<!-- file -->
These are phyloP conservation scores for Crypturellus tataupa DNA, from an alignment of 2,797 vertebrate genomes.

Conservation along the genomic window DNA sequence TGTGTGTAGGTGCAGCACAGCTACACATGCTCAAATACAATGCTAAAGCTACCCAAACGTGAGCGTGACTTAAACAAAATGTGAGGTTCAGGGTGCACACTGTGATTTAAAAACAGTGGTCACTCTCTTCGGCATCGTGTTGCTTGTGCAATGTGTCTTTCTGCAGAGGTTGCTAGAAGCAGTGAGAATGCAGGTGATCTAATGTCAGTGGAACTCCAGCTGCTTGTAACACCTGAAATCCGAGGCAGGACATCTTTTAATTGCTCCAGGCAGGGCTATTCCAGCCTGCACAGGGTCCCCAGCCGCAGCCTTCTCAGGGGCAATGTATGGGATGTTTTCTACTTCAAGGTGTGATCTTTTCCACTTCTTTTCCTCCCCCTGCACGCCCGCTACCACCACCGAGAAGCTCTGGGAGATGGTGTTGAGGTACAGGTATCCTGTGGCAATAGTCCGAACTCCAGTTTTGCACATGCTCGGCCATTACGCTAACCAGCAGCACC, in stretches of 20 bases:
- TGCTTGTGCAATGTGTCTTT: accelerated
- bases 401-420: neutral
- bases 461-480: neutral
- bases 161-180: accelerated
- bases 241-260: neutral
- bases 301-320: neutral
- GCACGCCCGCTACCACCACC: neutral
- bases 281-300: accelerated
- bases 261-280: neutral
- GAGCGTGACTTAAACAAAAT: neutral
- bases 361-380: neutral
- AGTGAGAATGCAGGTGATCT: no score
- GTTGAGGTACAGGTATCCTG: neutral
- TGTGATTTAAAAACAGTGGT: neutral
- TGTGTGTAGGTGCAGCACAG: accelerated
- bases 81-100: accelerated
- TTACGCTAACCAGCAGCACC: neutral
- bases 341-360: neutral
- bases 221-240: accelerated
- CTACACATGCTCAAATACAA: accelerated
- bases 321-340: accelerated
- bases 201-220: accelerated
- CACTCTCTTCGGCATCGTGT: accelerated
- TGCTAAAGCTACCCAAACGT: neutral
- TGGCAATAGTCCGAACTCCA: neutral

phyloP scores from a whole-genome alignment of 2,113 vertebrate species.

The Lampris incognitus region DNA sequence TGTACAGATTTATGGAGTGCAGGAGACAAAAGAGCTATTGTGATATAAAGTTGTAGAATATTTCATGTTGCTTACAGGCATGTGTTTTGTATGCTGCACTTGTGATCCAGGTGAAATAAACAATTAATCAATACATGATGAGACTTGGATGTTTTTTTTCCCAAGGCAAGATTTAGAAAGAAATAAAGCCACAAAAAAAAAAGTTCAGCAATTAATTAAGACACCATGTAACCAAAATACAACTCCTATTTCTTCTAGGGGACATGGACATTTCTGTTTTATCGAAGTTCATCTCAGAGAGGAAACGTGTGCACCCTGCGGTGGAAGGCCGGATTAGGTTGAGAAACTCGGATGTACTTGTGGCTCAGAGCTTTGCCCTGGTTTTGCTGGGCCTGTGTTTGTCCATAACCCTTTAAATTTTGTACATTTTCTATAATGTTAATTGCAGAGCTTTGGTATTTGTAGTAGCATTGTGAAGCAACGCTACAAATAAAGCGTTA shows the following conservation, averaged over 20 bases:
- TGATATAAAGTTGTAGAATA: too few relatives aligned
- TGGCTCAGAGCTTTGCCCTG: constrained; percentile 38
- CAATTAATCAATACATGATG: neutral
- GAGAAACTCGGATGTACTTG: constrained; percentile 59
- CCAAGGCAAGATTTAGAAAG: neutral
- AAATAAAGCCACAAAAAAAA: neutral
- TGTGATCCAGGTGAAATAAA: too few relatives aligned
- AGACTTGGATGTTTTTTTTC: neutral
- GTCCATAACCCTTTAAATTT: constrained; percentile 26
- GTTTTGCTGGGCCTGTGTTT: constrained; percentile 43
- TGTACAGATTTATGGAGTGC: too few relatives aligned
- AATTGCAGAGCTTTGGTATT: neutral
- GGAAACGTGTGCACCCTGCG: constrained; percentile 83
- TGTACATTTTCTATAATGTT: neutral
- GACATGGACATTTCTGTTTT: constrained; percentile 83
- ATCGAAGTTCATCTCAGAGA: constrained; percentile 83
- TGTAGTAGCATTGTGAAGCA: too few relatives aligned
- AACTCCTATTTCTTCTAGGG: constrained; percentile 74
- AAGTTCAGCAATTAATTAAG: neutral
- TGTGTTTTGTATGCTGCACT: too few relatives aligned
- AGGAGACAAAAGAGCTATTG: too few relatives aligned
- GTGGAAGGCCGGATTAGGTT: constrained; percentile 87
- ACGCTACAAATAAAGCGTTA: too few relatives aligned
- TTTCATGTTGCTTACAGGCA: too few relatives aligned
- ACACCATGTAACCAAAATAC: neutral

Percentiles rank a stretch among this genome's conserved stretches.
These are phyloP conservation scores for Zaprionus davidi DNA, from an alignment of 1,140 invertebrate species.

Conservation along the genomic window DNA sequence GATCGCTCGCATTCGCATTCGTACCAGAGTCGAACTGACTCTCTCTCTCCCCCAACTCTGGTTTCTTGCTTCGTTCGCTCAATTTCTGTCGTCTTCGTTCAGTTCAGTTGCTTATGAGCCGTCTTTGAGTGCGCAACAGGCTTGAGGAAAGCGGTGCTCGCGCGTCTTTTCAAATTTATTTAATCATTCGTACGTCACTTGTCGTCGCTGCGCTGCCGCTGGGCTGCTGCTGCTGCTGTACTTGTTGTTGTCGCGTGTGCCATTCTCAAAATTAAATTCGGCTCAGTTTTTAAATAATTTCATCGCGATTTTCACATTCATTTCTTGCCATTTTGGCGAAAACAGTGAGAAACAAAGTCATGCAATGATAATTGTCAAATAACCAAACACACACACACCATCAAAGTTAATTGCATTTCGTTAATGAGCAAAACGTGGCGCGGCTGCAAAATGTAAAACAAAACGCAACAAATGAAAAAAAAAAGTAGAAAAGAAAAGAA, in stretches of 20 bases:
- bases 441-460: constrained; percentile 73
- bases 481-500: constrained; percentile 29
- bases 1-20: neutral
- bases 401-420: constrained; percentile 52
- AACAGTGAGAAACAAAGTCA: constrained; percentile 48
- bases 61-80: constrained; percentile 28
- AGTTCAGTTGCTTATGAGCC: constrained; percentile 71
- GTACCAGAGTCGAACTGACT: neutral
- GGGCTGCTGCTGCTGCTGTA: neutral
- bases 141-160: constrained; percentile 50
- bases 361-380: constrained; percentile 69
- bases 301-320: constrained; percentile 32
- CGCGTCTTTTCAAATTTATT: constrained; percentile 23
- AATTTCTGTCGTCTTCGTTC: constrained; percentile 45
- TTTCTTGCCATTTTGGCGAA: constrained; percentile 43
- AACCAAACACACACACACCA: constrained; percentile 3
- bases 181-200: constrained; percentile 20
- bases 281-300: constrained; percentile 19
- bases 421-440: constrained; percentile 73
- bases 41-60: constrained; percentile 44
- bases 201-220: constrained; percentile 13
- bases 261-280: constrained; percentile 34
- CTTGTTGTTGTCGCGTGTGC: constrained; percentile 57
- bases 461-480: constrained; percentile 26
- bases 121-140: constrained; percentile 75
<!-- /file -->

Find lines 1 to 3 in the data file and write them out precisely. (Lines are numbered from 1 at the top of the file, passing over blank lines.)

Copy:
These are phyloP conservation scores for Crypturellus tataupa DNA, from an alignment of 2,797 vertebrate genomes.

Conservation along the genomic window DNA sequence TGTGTGTAGGTGCAGCACAGCTACACATGCTCAAATACAATGCTAAAGCTACCCAAACGTGAGCGTGACTTAAACAAAATGTGAGGTTCAGGGTGCACACTGTGATTTAAAAACAGTGGTCACTCTCTTCGGCATCGTGTTGCTTGTGCAATGTGTCTTTCTGCAGAGGTTGCTAGAAGCAGTGAGAATGCAGGTGATCTAATGTCAGTGGAACTCCAGCTGCTTGTAACACCTGAAATCCGAGGCAGGACATCTTTTAATTGCTCCAGGCAGGGCTATTCCAGCCTGCACAGGGTCCCCAGCCGCAGCCTTCTCAGGGGCAATGTATGGGATGTTTTCTACTTCAAGGTGTGATCTTTTCCACTTCTTTTCCTCCCCCTGCACGCCCGCTACCACCACCGAGAAGCTCTGGGAGATGGTGTTGAGGTACAGGTATCCTGTGGCAATAGTCCGAACTCCAGTTTTGCACATGCTCGGCCATTACGCTAACCAGCAGCACC, in stretches of 20 bases:
- TGCTTGTGCAATGTGTCTTT: accelerated